In 2006, my husband, Bryan, and I decided we wanted a different lifestyle in a different locale. Italy had long been a favorite holiday spot and with each visit we imagined what it would be like to live there.
We’d return home after a visit longing for the piazzas where people gathered just for the joy of being together; the leisurely meals prepared with fresh, seasonal ingredients; the cascading flower boxes outside centuries-old windows; and the beautiful rhythms of life being carried on from long ago, which are still a part of daily Italian culture.
After much thought and debate, we decided that the fear of change was outweighed by the fear of complacency. We didn’t want to put off the living part of “making a living” so we sold the house, ditched our steady jobs, unloaded a lot of belongings, and set about planting ourselves in the Old World.
We settled into a relaxed routine in the elegant, but little-known, city of Ascoli Piceno in the Le Marche region. After several weeks of language school, we got to know our new community by visiting local cafes and shops and making friends with other regulars and our neighbors.
I have Italian heritage so in my spare time I researched my family’s genealogy and discovered my grandmother’s parents were from a small region in the far south called Basilicata. The first time we arrived in the region we didn’t know what to expect. We certainly didn’t anticipate the stunning scenery and incredible hospitality that we found. Nor did we dream of finding family, but we were soon embraced by relatives and felt the sensation of “home” in this mountainous land.
Basilicata is a hidden gem tucked into the ankle of Italy’s “boot,” speckled with verdant valleys, deep forests, rolling hills, and alpine peaks. My family ties and the alluring landscapes drew us in and we decided that when it came to investing in a house, we wanted it to be here where my roots are.
My husband, who loves the mountains and outdoor activities, started talking about buying a small place. This notion was fueled by relatives and friends telling us how low prices were, so we started to look at homes.
We finally found our little 300-year-old casa in the village of Trivigno. We paid just $44,000 for the habitable house with three separate stone-hewn cantinas, used to store firewood and wine.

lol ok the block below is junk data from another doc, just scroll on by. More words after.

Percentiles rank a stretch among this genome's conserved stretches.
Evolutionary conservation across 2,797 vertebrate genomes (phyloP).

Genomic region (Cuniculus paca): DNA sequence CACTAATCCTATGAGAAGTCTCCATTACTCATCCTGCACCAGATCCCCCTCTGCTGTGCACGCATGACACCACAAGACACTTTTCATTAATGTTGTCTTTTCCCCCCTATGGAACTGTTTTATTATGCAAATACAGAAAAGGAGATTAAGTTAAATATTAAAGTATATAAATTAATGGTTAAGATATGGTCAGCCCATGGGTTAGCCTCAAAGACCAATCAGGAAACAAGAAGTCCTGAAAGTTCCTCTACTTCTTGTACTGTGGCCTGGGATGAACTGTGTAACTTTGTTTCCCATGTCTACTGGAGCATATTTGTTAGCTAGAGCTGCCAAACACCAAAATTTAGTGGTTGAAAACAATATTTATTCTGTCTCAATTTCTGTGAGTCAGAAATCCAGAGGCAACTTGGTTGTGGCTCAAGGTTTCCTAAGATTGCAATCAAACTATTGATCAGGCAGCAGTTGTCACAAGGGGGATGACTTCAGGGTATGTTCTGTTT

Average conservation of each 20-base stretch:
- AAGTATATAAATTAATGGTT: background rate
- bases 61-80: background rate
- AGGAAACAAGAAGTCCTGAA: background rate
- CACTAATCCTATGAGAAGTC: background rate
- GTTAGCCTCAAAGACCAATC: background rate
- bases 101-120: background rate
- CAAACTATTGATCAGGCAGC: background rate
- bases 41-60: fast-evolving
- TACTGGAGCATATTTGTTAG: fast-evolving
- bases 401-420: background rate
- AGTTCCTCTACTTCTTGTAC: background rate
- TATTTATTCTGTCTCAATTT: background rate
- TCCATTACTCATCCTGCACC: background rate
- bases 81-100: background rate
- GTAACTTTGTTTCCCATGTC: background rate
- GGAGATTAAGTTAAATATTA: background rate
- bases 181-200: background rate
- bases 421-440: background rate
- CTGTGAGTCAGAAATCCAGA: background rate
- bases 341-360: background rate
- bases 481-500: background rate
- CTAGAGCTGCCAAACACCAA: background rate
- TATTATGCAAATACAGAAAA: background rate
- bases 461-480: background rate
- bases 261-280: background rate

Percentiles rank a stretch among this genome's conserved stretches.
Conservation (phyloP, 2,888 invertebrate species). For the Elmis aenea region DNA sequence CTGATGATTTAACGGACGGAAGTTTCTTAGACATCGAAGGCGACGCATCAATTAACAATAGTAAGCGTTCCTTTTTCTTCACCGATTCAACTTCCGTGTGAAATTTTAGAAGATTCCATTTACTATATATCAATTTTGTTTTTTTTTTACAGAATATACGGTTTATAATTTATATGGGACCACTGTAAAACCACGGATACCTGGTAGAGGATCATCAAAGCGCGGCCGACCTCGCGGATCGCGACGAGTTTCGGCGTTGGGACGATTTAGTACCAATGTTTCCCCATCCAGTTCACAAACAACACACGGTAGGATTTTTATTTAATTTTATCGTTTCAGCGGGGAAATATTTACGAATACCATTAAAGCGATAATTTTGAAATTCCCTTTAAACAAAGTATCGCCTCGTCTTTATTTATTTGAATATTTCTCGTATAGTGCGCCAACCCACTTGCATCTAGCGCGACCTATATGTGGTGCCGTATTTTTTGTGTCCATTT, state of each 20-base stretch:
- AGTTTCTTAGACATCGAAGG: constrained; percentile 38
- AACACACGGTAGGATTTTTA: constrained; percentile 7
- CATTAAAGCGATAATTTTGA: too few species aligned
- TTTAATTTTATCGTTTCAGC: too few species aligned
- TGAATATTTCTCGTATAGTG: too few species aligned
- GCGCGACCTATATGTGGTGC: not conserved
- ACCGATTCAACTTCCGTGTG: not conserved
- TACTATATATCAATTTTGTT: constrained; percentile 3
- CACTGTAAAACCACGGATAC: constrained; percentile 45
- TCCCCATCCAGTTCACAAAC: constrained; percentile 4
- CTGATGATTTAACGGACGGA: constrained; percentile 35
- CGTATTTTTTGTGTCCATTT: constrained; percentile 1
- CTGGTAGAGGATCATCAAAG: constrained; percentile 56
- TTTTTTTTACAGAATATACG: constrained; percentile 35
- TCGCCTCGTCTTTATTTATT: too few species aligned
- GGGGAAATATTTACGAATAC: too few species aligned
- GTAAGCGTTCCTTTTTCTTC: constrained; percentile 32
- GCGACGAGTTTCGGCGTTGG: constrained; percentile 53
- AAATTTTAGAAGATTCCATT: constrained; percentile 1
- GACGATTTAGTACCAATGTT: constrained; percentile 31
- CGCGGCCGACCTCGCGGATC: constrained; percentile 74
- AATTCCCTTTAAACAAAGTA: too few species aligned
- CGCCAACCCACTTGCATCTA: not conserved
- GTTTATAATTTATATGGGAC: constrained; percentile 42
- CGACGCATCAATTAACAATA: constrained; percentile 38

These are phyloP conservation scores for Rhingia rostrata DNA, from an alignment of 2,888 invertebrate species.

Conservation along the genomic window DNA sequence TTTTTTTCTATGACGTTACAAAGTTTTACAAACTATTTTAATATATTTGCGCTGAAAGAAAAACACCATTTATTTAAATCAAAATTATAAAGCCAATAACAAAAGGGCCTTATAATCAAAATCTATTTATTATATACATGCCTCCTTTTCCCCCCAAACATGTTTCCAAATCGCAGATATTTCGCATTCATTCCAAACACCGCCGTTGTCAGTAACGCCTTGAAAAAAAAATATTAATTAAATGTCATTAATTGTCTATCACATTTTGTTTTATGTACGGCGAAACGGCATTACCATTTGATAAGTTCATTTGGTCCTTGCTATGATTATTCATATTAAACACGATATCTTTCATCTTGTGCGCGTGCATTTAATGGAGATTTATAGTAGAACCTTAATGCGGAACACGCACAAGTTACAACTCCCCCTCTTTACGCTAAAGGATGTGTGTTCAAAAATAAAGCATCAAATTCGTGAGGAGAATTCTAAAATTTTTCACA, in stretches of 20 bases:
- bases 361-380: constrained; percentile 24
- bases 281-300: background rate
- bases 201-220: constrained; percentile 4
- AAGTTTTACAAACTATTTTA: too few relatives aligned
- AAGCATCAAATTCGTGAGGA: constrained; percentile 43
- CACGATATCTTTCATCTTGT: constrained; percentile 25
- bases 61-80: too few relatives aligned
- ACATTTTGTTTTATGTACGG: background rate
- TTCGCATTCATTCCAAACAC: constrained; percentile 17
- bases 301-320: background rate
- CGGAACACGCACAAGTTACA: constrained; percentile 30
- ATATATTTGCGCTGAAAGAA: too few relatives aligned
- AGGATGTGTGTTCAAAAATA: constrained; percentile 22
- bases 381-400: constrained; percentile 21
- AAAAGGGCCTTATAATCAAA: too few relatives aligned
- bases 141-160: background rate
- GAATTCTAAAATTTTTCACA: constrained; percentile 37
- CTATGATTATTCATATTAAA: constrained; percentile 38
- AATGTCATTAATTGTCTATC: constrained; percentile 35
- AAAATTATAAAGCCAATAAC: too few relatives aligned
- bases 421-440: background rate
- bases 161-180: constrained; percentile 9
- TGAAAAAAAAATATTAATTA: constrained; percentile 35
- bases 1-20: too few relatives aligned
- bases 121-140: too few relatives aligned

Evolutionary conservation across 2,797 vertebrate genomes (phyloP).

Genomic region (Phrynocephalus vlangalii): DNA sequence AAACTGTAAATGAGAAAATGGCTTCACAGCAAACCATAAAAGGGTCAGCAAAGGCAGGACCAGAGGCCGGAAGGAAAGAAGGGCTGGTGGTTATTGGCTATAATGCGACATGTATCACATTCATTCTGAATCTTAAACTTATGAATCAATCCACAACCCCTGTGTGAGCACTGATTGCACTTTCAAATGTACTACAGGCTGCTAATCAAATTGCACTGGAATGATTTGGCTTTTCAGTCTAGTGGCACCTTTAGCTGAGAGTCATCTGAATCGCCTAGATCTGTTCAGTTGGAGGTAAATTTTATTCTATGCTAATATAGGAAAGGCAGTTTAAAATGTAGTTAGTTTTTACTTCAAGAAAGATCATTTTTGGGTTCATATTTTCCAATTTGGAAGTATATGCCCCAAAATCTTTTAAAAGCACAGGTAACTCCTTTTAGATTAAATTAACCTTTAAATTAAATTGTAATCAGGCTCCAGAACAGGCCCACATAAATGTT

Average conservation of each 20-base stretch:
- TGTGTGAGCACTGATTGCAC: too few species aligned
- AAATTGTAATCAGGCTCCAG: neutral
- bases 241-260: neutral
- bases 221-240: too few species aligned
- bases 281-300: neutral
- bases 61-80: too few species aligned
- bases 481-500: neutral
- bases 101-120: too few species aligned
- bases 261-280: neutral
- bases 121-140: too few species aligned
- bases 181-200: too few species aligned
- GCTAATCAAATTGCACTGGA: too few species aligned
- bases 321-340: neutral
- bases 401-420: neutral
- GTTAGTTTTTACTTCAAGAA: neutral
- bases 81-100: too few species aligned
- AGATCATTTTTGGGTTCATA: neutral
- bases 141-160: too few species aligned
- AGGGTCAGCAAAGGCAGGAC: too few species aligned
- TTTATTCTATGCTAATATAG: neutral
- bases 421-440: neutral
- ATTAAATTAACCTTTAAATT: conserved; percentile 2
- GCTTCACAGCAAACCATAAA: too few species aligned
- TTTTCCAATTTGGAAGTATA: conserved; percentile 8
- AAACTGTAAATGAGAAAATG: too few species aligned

We moved to Basilicata in 2011 and were immediately made to feel part of the community and quickly discovered that the lifestyle is relaxed and focused on the seasons. It’s the kind of place where people leave their car doors unlocked and keys dangling from their front doors. There is no haughtiness or pretentiousness here; just neighborly folks who look out for each other.
There are delectable regional foods and world-class wines as well as timeless traditions that take place throughout the year. And the amazing food doesn’t cost the earth; I pay less than $1 for an excellent espresso, 70 cents for a package of pasta, and can pick up a whole bag full of fruits and veggies for around $3.
Not that I have to shop very often—friends and neighbors share the bounty from their gardens with us: fresh figs, peaches, apples, and pears have been left on our doorstep, along with lettuce, cucumbers, tomatoes, and more zucchini than we can handle. We are gifted with all the pork products we want, such as salami and pancetta, all made by our neighbors’ hands.
They also give us their homemade wine, which is, honestly, a bit “rough” but when we buy the regional vintage of incredibly complex Aglianico del Vulture, it only sets us back only around $5.
Here in Basilicata we’ve found a sense of community that we never had before. Friends are always willing to lend a hand with bureaucracy, advice on where to find things, and cat-sitting when we’re away. They invite us for meals and to celebrations. In return, we’ve helped harvest grapes and hunted asparagus. Bryan has taken up beer-making in one of our cantinas to share in exchange, which has further endeared him to his group of friends.
I smile when I think about that “one-year plan” we had 10 years ago, and am so glad that following our hearts gave us a new life in my ancestral land.
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